Racial protests, COVID-19 are impacting brand-switching
It's not just the pandemic influencing consumer decisions on whether they switch from national brands to store brands. A new report from global consultancy firm Ketchum, "Brand Reckoning 2020: How Crisis Culture is Redefining Consumer Behavior, Loyalty and Values," found that, yes, COVID-19 has impacted consumer choices — 63% of shoppers surveyed in mid-June said they will purchase more private brand items in the future — but that the ongoing conversation around racial injustice is having an equally marked effect on their behavior.
In all, the study showed that consumers are taking a hard look at the brands they support. For example, 45% of the respondents said they have changed at least one brand preference already and 62% will be making a change permanently. Looking at that number, store brands seem to be having a lot of sway, as the study found 63% of respondents said they will permanently switch to a store brand.
Adding to pandemic-induced national brand woes, the racial injustice protests also are impacting which brands they support with their money. Nearly 75% of U.S. respondents in the study said the recent protests against racial injustice have made it more important to support businesses that improve diversity and inclusion. A number that high might help shed some light on just why brands and retailers were quick to finally pledge investment in diversity and do away with offensive branding, i.e. Aunt Jemima and some Trader Joe’s lines.
"We're living in a crisis culture that is driving people to revisit many long-standing values and behaviors – everything from the brands they buy to how they evaluate companies on their handling of COVID-19 and systemic racial injustice," said Mike Doyle, president and CEO of Ketchum. "It's a brand reckoning that is both a powerful opportunity to connect with a dramatically shifting consumer audience and a wake-up call to innovate or face irrelevance."
Other findings in the study looked at the importance of safety and supporting minority-owned businesses: 90% said it is now more important to them than before COVID-19 that businesses prioritize customer safety and employee safety; 88% maintain they communicate effectively; and 72% say it is more important to support minority-owned businesses through their purchases.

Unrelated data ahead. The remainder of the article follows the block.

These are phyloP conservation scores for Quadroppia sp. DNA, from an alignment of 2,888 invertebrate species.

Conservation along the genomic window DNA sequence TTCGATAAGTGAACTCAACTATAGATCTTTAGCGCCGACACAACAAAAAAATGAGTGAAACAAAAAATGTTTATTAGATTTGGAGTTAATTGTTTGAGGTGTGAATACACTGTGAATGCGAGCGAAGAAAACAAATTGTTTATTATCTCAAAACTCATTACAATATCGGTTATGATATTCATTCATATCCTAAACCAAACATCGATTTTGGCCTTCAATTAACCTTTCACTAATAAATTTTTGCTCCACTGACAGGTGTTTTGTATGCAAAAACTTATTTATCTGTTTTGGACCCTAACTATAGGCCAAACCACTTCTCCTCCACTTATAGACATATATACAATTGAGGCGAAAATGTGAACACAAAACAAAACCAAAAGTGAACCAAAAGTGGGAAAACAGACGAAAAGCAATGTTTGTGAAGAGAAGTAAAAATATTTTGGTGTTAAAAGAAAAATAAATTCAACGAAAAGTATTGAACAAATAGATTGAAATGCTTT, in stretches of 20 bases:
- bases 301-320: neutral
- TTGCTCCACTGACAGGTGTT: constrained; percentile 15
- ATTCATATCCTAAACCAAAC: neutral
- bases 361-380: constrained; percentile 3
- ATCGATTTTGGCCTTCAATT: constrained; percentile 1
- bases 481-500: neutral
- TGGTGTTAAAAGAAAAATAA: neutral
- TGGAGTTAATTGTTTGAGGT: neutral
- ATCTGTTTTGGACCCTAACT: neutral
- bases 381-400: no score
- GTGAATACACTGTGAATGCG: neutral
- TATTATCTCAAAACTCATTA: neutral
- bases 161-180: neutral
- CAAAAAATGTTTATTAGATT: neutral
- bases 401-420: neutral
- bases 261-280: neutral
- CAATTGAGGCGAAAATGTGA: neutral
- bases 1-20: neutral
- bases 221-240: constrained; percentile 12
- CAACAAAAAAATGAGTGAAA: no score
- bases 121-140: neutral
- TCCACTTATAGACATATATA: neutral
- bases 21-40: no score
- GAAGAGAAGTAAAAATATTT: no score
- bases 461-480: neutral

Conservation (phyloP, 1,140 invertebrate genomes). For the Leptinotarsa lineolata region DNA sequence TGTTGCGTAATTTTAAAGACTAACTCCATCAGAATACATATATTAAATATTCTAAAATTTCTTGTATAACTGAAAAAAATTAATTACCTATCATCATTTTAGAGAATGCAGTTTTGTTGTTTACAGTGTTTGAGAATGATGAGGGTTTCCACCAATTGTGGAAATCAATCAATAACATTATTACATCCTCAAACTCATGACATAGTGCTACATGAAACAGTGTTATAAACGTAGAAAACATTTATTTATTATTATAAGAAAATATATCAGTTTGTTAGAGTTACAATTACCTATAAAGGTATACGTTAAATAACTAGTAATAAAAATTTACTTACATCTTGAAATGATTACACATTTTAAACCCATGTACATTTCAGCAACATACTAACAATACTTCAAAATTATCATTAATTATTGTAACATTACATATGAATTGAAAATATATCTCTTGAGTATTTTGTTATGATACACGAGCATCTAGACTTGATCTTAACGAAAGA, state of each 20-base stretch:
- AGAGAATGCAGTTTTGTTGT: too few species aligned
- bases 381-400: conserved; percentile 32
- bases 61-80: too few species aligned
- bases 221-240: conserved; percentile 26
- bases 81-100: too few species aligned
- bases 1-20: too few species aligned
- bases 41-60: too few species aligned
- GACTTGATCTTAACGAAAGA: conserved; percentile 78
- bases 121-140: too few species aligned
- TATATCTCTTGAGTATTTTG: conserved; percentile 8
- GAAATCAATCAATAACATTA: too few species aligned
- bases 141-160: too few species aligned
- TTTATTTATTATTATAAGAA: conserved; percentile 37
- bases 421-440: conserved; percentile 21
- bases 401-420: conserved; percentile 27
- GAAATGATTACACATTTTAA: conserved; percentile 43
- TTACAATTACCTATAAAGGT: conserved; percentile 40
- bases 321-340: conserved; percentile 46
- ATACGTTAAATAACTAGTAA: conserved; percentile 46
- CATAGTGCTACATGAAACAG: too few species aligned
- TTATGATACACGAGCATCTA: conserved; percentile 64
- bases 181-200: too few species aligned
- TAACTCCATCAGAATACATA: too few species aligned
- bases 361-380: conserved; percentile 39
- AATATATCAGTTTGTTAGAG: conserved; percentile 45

Looking closer at who these American shoppers are, Ketchum also took the data and framed four types of “crisis culture personas” and how they’re interacting with brands. They are:
- Retro Reengagers (33% of consumers): They are ready to return to the world as it was. Politically conservative, they are most likely to feel very comfortable visiting shared spaces, most likely to believe face masks shouldn't be required in public, and less likely to prioritize diversity and inclusion in choosing brands;
- Open-Minded Explorers (22% of consumers): Shoppers who have new priorities as they return to a world reopening. Politically polarized, they are most likely to change brand preferences post-pandemic, more likely to be urban and educated, and more likely to be influenced by advertisers, social media and bloggers;
- Worried Withholders (20% of consumers): They are not easily influenced: they prefer their comfort zone. Politically centrist/somewhat conservative and the oldest persona, they are more likely to feel somewhat uncomfortable visiting shared spaces, least likely to have changed their brand preferences during the pandemic, and likely to consider advertising less influential now than before COVID-19 hit; and
- Cautious Questioners (25% of consumers): Consumers who keep their distance until they know more. Politically liberal, they are twice as likely as the average American to feel very uncomfortable visiting shared spaces, most likely to have an underlying health risk, and most likely to feel positive about companies prioritizing diversity and inclusion in the wake of Black Lives Matter protests.
In addition to this U.S. view, Ketchum studied shoppers in the U.K. and Germany. Go here to download the full report.